In my last post, I sketched out the case for investing in detailed planning before moving an estate to the cloud. This time I’d like to focus on the first step of that planning: answering the “What have we got?” question.
To build a thorough understanding of your starting point, you need to gather accurate and comprehensive information about your current IT assets and how they are used. For this, you need an Asset Intelligence platform that provides you with granular, deep-dive usage metrics and profiles, right down to the level of individual keystrokes and clicks. The platform should enable you to easily discover assets wherever they are – including not just conventional on-premise assets but also SaaS, cloud and mobile.
You should be able to do all this with a single analysis tool, so that you get a unified view of your estate – both before and after the move to the cloud – presented on a single dashboard. This is what we at Scalable refer to as the “digital fingerprint.” Without undue effort on your part, your tool should inform across five essential data points that will provide a complete picture of usage, enabling intelligent analysis of your IT assets:
Your Asset Intelligence platform should come with strong normalization capabilities; it should be able to provide you with the names of licensable products associated with each user, device or location, rather than a list of low-level components that needs a lot more processing to yield any insight. A platform should be able to recognize most applications out of the box, and allow you to identify your own applications to be monitored as well. You should get information about release and end-of-life dates, licenses and locations, in addition to meaningful taxonomical data.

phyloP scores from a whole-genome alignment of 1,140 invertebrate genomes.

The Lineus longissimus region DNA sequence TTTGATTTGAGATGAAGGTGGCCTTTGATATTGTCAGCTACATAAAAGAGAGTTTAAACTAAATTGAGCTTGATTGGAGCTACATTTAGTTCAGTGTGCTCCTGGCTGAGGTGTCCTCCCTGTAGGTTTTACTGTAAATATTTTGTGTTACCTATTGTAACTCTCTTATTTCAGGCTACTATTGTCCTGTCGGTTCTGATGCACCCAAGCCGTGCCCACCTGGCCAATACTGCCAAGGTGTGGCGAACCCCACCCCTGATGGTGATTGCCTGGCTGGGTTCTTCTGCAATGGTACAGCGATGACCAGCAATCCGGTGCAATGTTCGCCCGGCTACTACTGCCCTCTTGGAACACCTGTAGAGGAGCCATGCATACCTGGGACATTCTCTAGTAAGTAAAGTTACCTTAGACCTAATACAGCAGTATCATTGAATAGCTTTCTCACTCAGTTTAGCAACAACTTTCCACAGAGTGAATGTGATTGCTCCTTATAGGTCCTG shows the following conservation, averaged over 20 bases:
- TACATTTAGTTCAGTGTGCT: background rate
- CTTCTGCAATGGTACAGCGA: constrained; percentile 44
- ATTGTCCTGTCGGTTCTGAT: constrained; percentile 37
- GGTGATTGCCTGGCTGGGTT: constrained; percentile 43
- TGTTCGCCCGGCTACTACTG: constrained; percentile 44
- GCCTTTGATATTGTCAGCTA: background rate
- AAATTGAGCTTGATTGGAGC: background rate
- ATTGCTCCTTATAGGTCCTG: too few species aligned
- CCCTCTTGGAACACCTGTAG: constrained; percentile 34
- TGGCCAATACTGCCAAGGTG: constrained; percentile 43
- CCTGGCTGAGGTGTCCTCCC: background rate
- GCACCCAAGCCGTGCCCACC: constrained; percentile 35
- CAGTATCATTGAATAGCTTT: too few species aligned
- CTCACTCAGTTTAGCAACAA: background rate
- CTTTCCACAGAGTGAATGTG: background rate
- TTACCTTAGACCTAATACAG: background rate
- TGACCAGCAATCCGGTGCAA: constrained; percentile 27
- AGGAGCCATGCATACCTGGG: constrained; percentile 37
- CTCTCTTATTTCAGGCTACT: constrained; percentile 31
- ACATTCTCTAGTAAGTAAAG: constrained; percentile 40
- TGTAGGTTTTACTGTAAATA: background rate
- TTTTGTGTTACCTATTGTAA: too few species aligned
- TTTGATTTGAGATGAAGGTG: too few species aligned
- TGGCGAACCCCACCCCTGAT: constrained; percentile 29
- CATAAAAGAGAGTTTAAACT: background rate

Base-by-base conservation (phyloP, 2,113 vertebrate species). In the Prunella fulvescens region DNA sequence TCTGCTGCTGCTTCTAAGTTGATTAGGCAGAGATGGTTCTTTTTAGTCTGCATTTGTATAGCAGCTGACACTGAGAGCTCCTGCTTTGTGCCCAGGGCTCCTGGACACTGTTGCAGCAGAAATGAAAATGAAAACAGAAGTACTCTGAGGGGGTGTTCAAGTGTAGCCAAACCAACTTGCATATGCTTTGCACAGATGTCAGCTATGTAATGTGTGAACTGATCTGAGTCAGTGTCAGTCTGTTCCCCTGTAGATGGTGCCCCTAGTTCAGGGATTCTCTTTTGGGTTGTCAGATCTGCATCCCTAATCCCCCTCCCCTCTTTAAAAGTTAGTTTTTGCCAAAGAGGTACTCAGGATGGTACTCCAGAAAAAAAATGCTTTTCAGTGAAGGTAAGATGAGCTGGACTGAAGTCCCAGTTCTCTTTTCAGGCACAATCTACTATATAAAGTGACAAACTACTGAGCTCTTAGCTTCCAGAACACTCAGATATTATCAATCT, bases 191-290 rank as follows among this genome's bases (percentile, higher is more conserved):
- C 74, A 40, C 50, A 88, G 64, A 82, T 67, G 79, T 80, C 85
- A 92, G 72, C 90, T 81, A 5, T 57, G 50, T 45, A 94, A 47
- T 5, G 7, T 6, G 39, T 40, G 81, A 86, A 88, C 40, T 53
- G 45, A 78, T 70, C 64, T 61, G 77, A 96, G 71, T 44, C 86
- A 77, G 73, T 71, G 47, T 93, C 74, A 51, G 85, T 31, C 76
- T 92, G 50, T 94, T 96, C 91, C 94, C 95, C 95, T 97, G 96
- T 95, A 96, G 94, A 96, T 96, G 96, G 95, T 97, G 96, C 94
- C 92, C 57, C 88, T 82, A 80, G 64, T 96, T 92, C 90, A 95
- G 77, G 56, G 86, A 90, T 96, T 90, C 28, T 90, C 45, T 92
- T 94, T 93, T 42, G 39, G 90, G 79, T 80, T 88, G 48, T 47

As well as telling you what hardware and software is in use where, your platform should also give you enough usage information to determine when someone is allocated more (or more expensive) resources than they really need. For example, with Office 365 it may be that some people are using full-blown Office applications on a PC when all they really need is the browser-based versions. You will also need to collect performance data, gathering metrics about your utilization of each element of your infrastructure including CPUs, memory and network bandwidth. Make sure you understand how performance varies over time and how peaks and troughs in usage affect it.
Collecting this data will help you plan what services and resources you will need from your cloud vendor. It also provides a baseline for post-cloud migration performance validation. Your organization may already have the necessary tools in place because of the need to collect performance data for use in your day-to-day operations.
The analysis described above doesn’t require as much effort as you might think, provided you have the right Asset Intelligence platform. The analysis will pay dividends, since you will be in a position to understand your current hardware and software consumption, and what it currently costs you, with a high level of granularity. These insights will provide a firm foundation for your move to the cloud.
In my next post, I’ll consider the question, “What should I move?”
“Everything” is often the wrong answer, but decisions about what to leave out can be challenging. To find out more in the meantime, please download our Smart Guide: Essential considerations for cloud migration planning and cost optimization.
Read the other posts in the Cloud Migration and Cost Optimization series: